Thursday, February 28, 2013

Unsaved Wounds by Edition: Lethality Creep in Warhammer

Although I have the rules, I have admittedly not played a game of Warhammer Fantasy Battle 8th Edition yet. However, while following online discussions of the game and perusing the new system, I noticed an interesting trend. Units had, across the board, become much more lethal in this edition, with myriad special rules to allow more and more attack rolls.

To be sure, Warhammer has always been known as a "bucket of dice" game, although I have never seen this as a particular fault. The average attack in 3rd Edition, for instance, must roll to hit (an average of 2 in 6) and then to wound (3 in 6) before the opponent can make a saving throw for armour. It might be seen as much quicker to simply allow the attacker a 1 in 6 odds of mortally striking his opponent (which has the same odds as the two previous rolls), yet the rather simple and elegant mechanic of requiring multiple layers of dice rolling allows the game designer to subtly tweak the odds. For instance, a 3 in 6 chance to hit and to wound (or 25% chance to mortally strike) cannot possibly be represented on a single six-sided die roll.

But the recent disturbing trend seemed to force these elegant mechanics to their extremes. By significantly boosting the number of attack dice being rolled, the difference between subtle modifiers to one layer of rolls or another became blurred. The 8th Edition in particular has a number of rules to this effect, whether allowing two ranks of models to strike in melee, or a third with 30+ models in the unit (a "horde"), or an additional further rank with spears or double attacks from additional hand weapons. It soon became quite possible to levy 40 attack dice in one round of melee. Similarly with missiles, archers could now fire in two ranks or half of every subsequent rank for volley fire. An archer regiment arranged in four ranks and ten files could roll 30 attack dice in this manner.

With a sneaking suspicion, I then looked back at previous editions of Warhammer and found that this is not at all a new development. In fact, units have been creeping in lethality since the very first version of the game. I decided to graph the number of unsaved wounds a unit might inflict if arrayed in three ranks and six files (a number that simply made the math much easier). I gave the units a 5+ save and either two-handed weapons, additional hand weapons or spears and crunched the numbers against an identical foe (ignoring initiative, charging bonus and so on). This is what I got:

As you can probably see, lethality has been increasing regularly across the different editions. Some pairs of editions worked very similarly, and more or less represented minor incremental updates on the previous rules (as with 2nd and 3rd, 4th and 5th and 6th and 7th). What's the take away of all this? A cynic might assume Games Workshop has been tinkering with the system over time to make larger and larger armies more necessary. Another option is that perhaps the game designers have been trying to reduce the time it takes to play an average game of Warhammer, making it more accessible for those with a busy schedule. I suspect both of these answers tell part of the story.

Importantly, this trend very much changes the style of game from older editions to newer. In my mind, Oldhammer is very much a detailed, gritty warband skirmish game. Newhammer, perhaps a mass-battle game in 28mm scale. Something that might support this are the changes starting in 4th Edition to radically increase the lethality of combat resolution, a rule change that greatly compounded the general trend in boosted attacks. Here, the leadership of the losing side in a round of combat is almost reduced to nothing, making an average leadership role nearly impossible. Losing combat by only three points, for instance, means a human regiment will flee 83% of the time, whereas there was no such modifier in 3rd Edition and the same human squad would have a better chance of sticking to the combat than fleeing (nearly four times better odds to remain). Furthermore, units that did flee were entirely wiped out, whereas in 3rd Edition they would merely suffer three or four further casualties from the rout. The result was that 3rd Edition warbands, when they did flee, could easily expect to return to the battle later. Later editions made these units much more expendable, resulting in much faster games but perhaps less character and narrative to the warriors fighting the battle.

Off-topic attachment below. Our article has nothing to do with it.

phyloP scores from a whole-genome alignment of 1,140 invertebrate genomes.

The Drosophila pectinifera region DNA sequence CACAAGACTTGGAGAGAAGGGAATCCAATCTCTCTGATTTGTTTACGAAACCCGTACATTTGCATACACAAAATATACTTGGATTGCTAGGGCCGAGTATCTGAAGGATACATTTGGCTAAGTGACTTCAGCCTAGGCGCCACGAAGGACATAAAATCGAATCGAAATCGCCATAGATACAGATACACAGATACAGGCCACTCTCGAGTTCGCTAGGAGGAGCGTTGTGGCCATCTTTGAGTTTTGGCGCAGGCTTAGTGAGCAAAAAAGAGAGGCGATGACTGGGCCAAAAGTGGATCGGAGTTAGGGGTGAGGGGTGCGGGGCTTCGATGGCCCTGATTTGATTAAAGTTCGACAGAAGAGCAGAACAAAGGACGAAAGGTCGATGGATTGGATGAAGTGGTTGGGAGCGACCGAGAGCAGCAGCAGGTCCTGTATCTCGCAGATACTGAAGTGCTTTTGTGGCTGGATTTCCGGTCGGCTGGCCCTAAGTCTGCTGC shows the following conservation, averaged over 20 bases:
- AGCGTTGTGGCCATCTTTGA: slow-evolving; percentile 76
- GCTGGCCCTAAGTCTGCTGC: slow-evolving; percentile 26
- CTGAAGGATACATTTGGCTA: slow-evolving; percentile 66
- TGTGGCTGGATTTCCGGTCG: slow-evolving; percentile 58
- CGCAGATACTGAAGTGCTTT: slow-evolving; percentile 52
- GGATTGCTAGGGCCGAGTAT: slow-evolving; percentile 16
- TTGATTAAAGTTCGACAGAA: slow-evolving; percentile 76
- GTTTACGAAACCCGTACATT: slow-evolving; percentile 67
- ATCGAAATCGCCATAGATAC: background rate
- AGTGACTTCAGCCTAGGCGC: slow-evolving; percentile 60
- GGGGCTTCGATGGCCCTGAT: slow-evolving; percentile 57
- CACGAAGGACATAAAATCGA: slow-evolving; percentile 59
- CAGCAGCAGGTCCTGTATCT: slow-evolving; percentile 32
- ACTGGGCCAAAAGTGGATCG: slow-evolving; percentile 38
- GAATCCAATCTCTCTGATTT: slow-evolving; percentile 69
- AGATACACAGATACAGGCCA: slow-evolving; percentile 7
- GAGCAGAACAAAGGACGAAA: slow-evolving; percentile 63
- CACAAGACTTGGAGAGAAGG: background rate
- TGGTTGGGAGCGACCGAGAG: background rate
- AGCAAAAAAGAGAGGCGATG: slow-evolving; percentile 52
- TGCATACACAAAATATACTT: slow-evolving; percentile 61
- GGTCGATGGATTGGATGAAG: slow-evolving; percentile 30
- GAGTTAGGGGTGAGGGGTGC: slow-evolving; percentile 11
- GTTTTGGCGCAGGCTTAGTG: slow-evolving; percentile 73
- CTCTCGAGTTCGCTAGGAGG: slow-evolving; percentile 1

Wednesday, February 27, 2013

The Grande Review, Part IV

(See also Part I, II and III)

Dwarfs: Tales are still told in the echoing Dwarven halls of the lost grandeur of the old empire. Before the rise of man in the wild lands below, the Dwarfs ruled a mighty imperium that connected the great halls and underground cities across the formidable Worlds Edge mountains. These bulwarks were once thought to be the invincible holds of the Dwarven kings, yet one by one they fell to foes, disease, greed and arrogance. The final blow fell on the stubborn Dwarfs as their realm was overwhelmed from below by an intractable enemy—untold legions of Night Goblins swarming their networks and tunnels, cracking the very foundation of their kingdom with reckless and incessant burrowing. Today, the descendants and scions of this glorious realm still style themselves as Imperial Dwarfs, the fading successors to a crumbling empire. These stalwart heirs still march the overgrown cobbled highways and make pilgrimage to the hallowed halls of their ancestors, looking down upon those Dwarfs that long ago conceded defeat and settled their communities amongst the kingdoms of humankind. For the Imperial Dwarfs, defending the last redoubts of their forefathers is a matter of stubborn pride set against impossible odds. Dwarf armies are typically lead by powerful clan lords, but Dwarven host might also be supported by a Gnome hero or self-taught Dwarf wizard, who can further bind monstrous and ethereal hosts to serve the contingent. The core of the Dwarven warband is made up of various formations of heavy infantry shock troops, ranging from the elite Hammerers to the the veteraned Longbeards and battle-hardened Clansmen. Regular Dwarf Warriors fill out the battle lines, and are supported by ranks of Crossbowmen and Thunderers, wielding the deadly Dwarven arquebuses. Specialist troops include berserk Slayers, who wade into battle with frenzied abandon, as well as Sappers and auxiliary units of Gnome Warriors. While Dwarfs are not natural wizards, retaining only half the magical energies that other sorcerers wield with ease, Dwarven hosts can bring to bear the overwhelming firepower of Dwarven artillery batteries, comprised of numerous bolt-throwers, catapults, cannons and other engines of war. Typical to their rigid views on military strategy, Dwarfs lack skirmishers and cavalry, yet they can depend on Halfling and Old Worlder allies, as well as Old Worlder, Norse and Ogre mercenaries to bring tactical flexibility to the battlefield.